THE MONSTER TRILOGY by R.M. Vaughan, directed by Moynan King, with Caroline Gillis, Ann Holloway and Kirsten Johnson. Buddies in Bad Times (12 Alexander). Opens tonight (Thursday, September 22) and runs to October 9, Tuesday-Saturday 8 pm, matinee Sunday 2:30 pm. $15-$29, Sunday pwyc. 416-975-8555. Rating: NNNNN
Playwright R.M. Vaughan knows that the most horrible fiends don't live in Stephen King books. They live down the street. Or maybe even right inside us. The season opener at Buddies, a series of monologues called The Monster Trilogy, lays bare the thoughts of three pretty awful women: a child murderer (The Susan Smith Tapes), a redneck cop (A Visitation Of St. Teresa Of Avila Upon Constable Margaret Chance) and a reverend obsessed with the catastrophic deaths of young people (Dead Teenagers).
But as initially offputting as the women are, Vaughan's nuanced exploration of their characters makes us want to listen to their stories.
"What's appealing about the writing is that he's not concerned about outside logic. Rather, he goes for the irrational side of the characters," says Kirsten Johnson, who plays Susan Smith, the real-life woman who drowned her two children.
"And the monologues are all so poetic, while staying conversational at some level," adds Caroline Gillis, who plays the reverend. "The result is a poetry of the everyday, sometimes dense but easily recognizable."
There's also more than a touch of dark humour. The comedy is most evident in the foul-mouthed policewoman's monologue revealing a religious and moral belief system riddled with racism and homophobia.
"All three women are trying to tell their side of a story," continues Gillis over a lunch of bagels and cream cheese. "They're attempting to show you through their eyes why they act as they do. The reverend isn't trying to rationalize her addiction to grisly deaths, but to enlighten the church superior who hears her story."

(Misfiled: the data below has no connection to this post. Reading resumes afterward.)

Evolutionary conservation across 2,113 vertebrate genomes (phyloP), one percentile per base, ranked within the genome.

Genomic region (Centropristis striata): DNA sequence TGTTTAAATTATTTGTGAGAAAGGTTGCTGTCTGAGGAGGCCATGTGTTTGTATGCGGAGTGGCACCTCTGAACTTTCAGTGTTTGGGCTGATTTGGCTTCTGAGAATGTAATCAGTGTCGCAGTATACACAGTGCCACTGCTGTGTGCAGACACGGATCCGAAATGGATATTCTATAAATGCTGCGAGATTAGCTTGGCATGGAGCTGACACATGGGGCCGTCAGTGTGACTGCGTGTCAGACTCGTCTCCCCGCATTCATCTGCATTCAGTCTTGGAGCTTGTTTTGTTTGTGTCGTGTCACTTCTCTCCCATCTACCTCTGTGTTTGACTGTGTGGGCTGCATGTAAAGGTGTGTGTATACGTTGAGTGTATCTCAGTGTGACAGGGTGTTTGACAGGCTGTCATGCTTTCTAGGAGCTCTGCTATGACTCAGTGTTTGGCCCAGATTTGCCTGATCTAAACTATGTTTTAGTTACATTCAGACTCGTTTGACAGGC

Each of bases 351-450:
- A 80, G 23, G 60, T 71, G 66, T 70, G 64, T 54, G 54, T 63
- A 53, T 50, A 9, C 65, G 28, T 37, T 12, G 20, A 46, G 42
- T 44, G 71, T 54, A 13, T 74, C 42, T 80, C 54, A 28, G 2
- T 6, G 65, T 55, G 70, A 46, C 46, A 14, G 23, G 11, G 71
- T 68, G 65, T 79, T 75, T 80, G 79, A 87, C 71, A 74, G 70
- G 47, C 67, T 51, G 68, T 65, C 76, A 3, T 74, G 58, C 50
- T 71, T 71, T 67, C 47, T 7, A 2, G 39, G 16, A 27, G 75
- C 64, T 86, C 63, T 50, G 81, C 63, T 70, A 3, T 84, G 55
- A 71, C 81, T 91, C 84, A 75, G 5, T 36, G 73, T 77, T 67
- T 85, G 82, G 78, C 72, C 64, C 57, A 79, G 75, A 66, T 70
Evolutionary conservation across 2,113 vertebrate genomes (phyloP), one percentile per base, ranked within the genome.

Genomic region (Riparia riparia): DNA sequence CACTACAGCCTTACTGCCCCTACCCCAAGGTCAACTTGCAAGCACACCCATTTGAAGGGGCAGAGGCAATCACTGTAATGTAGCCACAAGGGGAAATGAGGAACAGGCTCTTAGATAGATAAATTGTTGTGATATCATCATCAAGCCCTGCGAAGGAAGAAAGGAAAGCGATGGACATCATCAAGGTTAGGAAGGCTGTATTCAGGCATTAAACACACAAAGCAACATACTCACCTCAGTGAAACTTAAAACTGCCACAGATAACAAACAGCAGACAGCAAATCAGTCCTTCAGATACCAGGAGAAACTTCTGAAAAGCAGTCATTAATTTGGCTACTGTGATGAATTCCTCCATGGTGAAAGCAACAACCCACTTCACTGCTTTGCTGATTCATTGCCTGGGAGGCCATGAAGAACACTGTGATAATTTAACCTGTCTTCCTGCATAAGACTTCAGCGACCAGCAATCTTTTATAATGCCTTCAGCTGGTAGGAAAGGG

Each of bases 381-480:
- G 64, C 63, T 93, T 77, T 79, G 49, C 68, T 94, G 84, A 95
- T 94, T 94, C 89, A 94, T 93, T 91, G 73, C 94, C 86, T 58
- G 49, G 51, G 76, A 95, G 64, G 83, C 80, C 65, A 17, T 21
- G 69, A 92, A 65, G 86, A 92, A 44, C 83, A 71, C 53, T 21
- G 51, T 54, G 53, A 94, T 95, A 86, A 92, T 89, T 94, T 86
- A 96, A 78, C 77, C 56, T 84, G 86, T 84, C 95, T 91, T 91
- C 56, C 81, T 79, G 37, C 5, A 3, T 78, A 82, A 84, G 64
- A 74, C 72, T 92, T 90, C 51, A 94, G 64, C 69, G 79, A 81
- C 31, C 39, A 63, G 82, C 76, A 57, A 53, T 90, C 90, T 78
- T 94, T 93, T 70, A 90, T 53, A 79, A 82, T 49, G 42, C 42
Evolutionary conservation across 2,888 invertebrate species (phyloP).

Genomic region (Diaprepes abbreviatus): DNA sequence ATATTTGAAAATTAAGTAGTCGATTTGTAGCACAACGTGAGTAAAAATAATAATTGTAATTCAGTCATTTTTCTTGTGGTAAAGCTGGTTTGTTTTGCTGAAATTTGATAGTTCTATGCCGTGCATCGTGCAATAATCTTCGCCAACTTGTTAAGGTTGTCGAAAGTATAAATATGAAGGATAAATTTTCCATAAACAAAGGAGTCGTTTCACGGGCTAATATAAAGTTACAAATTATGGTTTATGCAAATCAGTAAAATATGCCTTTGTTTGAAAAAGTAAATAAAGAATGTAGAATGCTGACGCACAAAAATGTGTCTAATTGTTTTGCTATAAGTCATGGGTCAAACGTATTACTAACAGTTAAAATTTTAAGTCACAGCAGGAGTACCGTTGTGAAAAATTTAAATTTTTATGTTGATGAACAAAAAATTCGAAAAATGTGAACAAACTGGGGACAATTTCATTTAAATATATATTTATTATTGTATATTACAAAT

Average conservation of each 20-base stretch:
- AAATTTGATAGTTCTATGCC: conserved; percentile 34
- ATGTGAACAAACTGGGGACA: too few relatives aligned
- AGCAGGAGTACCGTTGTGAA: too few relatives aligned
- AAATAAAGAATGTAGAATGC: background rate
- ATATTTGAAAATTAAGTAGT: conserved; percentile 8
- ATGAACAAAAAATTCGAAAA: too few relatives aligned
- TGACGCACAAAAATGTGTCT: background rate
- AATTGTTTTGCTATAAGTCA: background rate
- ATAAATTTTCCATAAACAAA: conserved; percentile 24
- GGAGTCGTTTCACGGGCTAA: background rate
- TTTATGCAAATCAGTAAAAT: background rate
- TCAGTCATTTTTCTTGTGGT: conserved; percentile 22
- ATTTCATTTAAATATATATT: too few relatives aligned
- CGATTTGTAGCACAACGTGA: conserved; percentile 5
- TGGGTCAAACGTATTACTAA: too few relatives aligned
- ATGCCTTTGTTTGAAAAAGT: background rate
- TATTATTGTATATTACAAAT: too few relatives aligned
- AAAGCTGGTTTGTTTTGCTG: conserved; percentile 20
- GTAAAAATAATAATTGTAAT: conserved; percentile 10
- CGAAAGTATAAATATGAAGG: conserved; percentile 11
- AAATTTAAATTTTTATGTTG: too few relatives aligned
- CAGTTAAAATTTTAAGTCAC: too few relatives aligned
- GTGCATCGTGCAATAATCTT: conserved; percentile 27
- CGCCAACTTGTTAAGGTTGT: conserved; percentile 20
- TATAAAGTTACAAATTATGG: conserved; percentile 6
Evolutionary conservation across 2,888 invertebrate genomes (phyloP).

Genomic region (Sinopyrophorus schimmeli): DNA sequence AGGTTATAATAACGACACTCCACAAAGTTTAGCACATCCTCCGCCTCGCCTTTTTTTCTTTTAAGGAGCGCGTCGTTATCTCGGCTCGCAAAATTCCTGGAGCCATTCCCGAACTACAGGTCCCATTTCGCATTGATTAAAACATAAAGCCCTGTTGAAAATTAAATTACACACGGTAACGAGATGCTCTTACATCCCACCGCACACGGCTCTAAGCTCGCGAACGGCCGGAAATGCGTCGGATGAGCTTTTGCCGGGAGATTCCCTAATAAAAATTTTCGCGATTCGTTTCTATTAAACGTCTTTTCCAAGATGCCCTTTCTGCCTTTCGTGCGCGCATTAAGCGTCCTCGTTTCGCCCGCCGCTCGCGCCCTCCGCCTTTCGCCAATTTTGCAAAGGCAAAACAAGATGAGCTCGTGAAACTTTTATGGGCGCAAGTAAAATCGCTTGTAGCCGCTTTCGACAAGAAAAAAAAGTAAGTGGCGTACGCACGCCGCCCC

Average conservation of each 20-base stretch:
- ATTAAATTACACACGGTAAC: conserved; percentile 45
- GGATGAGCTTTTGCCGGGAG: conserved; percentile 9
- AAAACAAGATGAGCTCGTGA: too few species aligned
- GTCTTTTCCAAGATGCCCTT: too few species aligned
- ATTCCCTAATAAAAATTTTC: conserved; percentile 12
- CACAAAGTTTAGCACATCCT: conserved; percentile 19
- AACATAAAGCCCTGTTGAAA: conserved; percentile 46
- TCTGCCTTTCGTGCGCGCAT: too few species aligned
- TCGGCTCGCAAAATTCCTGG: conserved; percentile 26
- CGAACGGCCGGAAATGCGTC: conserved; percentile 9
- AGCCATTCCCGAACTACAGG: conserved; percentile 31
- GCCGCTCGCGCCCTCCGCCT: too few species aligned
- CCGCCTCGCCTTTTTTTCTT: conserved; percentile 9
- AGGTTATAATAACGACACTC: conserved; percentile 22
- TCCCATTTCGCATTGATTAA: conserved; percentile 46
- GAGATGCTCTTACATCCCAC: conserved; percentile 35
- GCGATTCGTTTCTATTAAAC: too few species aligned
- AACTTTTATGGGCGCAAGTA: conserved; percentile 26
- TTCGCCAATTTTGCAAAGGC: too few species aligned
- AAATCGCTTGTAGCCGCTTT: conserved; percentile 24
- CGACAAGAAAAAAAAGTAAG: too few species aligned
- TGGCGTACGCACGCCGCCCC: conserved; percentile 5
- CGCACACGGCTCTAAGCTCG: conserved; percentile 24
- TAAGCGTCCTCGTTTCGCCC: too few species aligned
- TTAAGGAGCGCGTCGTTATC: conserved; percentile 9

In fact, each woman believes she and no one else has the truth; their monologues are an attempt to force that "logical" reality on skeptical listeners.
"That's what monsters really are," asserts painter, writer and actor Johnson. "They're outside of what we see as acceptable. Not only do they have their own motivations, but they're truly independent in ways that have horrible ramifications."
Both agree that in some ways, the fact that these characters are female wrongdoers makes it harder for audiences to relate.
This, in turn, creates an enormous challenge for the actors, since at some level each of the three characters is looking for validation.
In The Susan Smith Tapes, for instance, the jailed Smith is creating videos for Oprah, Jerry Springer and Barbara Walters, justifying her actions and looking for acceptance from audiences small and large. She, like the other two women, presents the most awful events in the most ordinary way.
"Smith was loved and pitied when she was seen as a victim whose children had died, but the public turned on her when they discovered she had betrayed their trust," notes Johnson. "She's trying to regain that initial love."
The three works first ran in various Rhubarb! festivals between 1996 and 2002, but the performers and director Moynan King thought they should have another life and would have an even bigger impact if staged together.
"I remember that at the initial run in 1998," says Johnson, "one guy came over to me afterwards and was shaking when he talked about the show. I thought he wanted to punch me."
Indeed, the script walks a fine line, for while it's not designed to inspire pity, some people are chilled by how out of touch with reality Smith is. And both actors admit that they feel something for the troubled young Smith, who had a family history of deaths.
"The reaction to my show was amazingly mixed," recalls Gillis, who's known for her performances in Daniel MacIvor's plays. "Some people laughed and laughed, while others were quiet. The humour is so odd that you're not sure which reaction is correct.
"At some level I think my character is the least heinous of the three, though she certainly has a superiority complex.
"Also," she says with an air of quiet defiance, "I agree with some of her beliefs. That doesn't make her any less outrageous and unlikeable; she wants empathy but doesn't offer any to others."
And what's it like to play characters like these night after night? The actors laugh.
"We're trying to get puppies in the dressing room," answers Gillis, "dogs that we can cuddle after the show."